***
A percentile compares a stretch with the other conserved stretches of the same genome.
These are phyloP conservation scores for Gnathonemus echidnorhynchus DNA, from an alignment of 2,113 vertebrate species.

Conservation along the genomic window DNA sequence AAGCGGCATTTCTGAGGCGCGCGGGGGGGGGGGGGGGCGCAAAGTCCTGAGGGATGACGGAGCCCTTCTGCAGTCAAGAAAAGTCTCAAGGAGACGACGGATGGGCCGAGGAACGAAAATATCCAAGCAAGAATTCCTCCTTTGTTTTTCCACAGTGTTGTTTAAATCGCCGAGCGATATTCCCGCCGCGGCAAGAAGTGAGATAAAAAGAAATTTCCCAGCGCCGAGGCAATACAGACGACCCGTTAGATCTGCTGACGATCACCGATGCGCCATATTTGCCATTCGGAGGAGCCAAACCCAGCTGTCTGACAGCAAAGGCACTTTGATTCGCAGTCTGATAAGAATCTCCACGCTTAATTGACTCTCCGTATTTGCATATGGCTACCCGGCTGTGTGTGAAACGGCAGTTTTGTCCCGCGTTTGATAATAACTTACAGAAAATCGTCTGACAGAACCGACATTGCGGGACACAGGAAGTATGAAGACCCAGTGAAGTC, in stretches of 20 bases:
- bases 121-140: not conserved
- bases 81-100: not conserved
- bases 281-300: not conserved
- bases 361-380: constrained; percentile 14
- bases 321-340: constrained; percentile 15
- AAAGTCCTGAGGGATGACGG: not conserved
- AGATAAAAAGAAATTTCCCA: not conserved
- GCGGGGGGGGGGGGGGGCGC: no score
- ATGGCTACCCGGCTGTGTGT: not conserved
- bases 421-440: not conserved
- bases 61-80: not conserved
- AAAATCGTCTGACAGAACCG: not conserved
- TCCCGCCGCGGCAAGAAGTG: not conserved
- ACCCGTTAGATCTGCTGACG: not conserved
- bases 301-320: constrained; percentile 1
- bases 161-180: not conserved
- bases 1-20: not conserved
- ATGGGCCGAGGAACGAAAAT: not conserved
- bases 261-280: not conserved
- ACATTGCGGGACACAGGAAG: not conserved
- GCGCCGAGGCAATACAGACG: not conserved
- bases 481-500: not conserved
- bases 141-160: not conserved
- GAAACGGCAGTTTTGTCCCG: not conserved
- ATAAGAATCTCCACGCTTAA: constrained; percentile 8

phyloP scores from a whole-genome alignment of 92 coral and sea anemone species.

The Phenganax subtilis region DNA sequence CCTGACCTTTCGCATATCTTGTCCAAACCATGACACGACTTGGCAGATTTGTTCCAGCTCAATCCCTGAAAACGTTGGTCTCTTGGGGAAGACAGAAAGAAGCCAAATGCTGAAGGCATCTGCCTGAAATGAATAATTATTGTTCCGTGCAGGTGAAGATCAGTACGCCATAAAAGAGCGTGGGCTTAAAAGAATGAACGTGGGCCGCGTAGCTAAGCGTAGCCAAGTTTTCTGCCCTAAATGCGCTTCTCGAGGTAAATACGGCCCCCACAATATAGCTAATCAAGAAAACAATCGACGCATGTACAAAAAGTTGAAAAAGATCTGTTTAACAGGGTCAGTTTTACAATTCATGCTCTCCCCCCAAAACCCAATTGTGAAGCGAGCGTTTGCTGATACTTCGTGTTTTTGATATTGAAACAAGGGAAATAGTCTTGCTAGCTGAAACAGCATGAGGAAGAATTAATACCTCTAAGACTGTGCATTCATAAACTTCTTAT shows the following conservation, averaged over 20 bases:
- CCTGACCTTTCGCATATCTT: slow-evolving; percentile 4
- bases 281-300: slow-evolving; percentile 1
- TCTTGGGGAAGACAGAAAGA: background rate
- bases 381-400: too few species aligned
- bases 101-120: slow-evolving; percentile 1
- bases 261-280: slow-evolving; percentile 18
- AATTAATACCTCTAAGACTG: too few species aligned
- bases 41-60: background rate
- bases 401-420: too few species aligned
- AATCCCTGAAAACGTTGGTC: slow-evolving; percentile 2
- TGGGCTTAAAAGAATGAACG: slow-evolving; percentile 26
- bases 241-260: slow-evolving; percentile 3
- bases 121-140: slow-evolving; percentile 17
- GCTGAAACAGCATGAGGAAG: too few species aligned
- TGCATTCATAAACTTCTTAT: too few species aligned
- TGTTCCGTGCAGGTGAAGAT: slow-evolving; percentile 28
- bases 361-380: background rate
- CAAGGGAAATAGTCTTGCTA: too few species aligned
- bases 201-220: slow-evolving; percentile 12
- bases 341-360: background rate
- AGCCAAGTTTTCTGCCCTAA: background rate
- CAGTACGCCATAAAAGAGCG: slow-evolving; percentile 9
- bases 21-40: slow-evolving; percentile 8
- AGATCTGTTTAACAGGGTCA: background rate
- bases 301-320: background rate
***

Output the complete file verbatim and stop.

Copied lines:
A percentile compares a stretch with the other conserved stretches of the same genome.
These are phyloP conservation scores for Gnathonemus echidnorhynchus DNA, from an alignment of 2,113 vertebrate species.

Conservation along the genomic window DNA sequence AAGCGGCATTTCTGAGGCGCGCGGGGGGGGGGGGGGGCGCAAAGTCCTGAGGGATGACGGAGCCCTTCTGCAGTCAAGAAAAGTCTCAAGGAGACGACGGATGGGCCGAGGAACGAAAATATCCAAGCAAGAATTCCTCCTTTGTTTTTCCACAGTGTTGTTTAAATCGCCGAGCGATATTCCCGCCGCGGCAAGAAGTGAGATAAAAAGAAATTTCCCAGCGCCGAGGCAATACAGACGACCCGTTAGATCTGCTGACGATCACCGATGCGCCATATTTGCCATTCGGAGGAGCCAAACCCAGCTGTCTGACAGCAAAGGCACTTTGATTCGCAGTCTGATAAGAATCTCCACGCTTAATTGACTCTCCGTATTTGCATATGGCTACCCGGCTGTGTGTGAAACGGCAGTTTTGTCCCGCGTTTGATAATAACTTACAGAAAATCGTCTGACAGAACCGACATTGCGGGACACAGGAAGTATGAAGACCCAGTGAAGTC, in stretches of 20 bases:
- bases 121-140: not conserved
- bases 81-100: not conserved
- bases 281-300: not conserved
- bases 361-380: constrained; percentile 14
- bases 321-340: constrained; percentile 15
- AAAGTCCTGAGGGATGACGG: not conserved
- AGATAAAAAGAAATTTCCCA: not conserved
- GCGGGGGGGGGGGGGGGCGC: no score
- ATGGCTACCCGGCTGTGTGT: not conserved
- bases 421-440: not conserved
- bases 61-80: not conserved
- AAAATCGTCTGACAGAACCG: not conserved
- TCCCGCCGCGGCAAGAAGTG: not conserved
- ACCCGTTAGATCTGCTGACG: not conserved
- bases 301-320: constrained; percentile 1
- bases 161-180: not conserved
- bases 1-20: not conserved
- ATGGGCCGAGGAACGAAAAT: not conserved
- bases 261-280: not conserved
- ACATTGCGGGACACAGGAAG: not conserved
- GCGCCGAGGCAATACAGACG: not conserved
- bases 481-500: not conserved
- bases 141-160: not conserved
- GAAACGGCAGTTTTGTCCCG: not conserved
- ATAAGAATCTCCACGCTTAA: constrained; percentile 8

phyloP scores from a whole-genome alignment of 92 coral and sea anemone species.

The Phenganax subtilis region DNA sequence CCTGACCTTTCGCATATCTTGTCCAAACCATGACACGACTTGGCAGATTTGTTCCAGCTCAATCCCTGAAAACGTTGGTCTCTTGGGGAAGACAGAAAGAAGCCAAATGCTGAAGGCATCTGCCTGAAATGAATAATTATTGTTCCGTGCAGGTGAAGATCAGTACGCCATAAAAGAGCGTGGGCTTAAAAGAATGAACGTGGGCCGCGTAGCTAAGCGTAGCCAAGTTTTCTGCCCTAAATGCGCTTCTCGAGGTAAATACGGCCCCCACAATATAGCTAATCAAGAAAACAATCGACGCATGTACAAAAAGTTGAAAAAGATCTGTTTAACAGGGTCAGTTTTACAATTCATGCTCTCCCCCCAAAACCCAATTGTGAAGCGAGCGTTTGCTGATACTTCGTGTTTTTGATATTGAAACAAGGGAAATAGTCTTGCTAGCTGAAACAGCATGAGGAAGAATTAATACCTCTAAGACTGTGCATTCATAAACTTCTTAT shows the following conservation, averaged over 20 bases:
- CCTGACCTTTCGCATATCTT: slow-evolving; percentile 4
- bases 281-300: slow-evolving; percentile 1
- TCTTGGGGAAGACAGAAAGA: background rate
- bases 381-400: too few species aligned
- bases 101-120: slow-evolving; percentile 1
- bases 261-280: slow-evolving; percentile 18
- AATTAATACCTCTAAGACTG: too few species aligned
- bases 41-60: background rate
- bases 401-420: too few species aligned
- AATCCCTGAAAACGTTGGTC: slow-evolving; percentile 2
- TGGGCTTAAAAGAATGAACG: slow-evolving; percentile 26
- bases 241-260: slow-evolving; percentile 3
- bases 121-140: slow-evolving; percentile 17
- GCTGAAACAGCATGAGGAAG: too few species aligned
- TGCATTCATAAACTTCTTAT: too few species aligned
- TGTTCCGTGCAGGTGAAGAT: slow-evolving; percentile 28
- bases 361-380: background rate
- CAAGGGAAATAGTCTTGCTA: too few species aligned
- bases 201-220: slow-evolving; percentile 12
- bases 341-360: background rate
- AGCCAAGTTTTCTGCCCTAA: background rate
- CAGTACGCCATAAAAGAGCG: slow-evolving; percentile 9
- bases 21-40: slow-evolving; percentile 8
- AGATCTGTTTAACAGGGTCA: background rate
- bases 301-320: background rate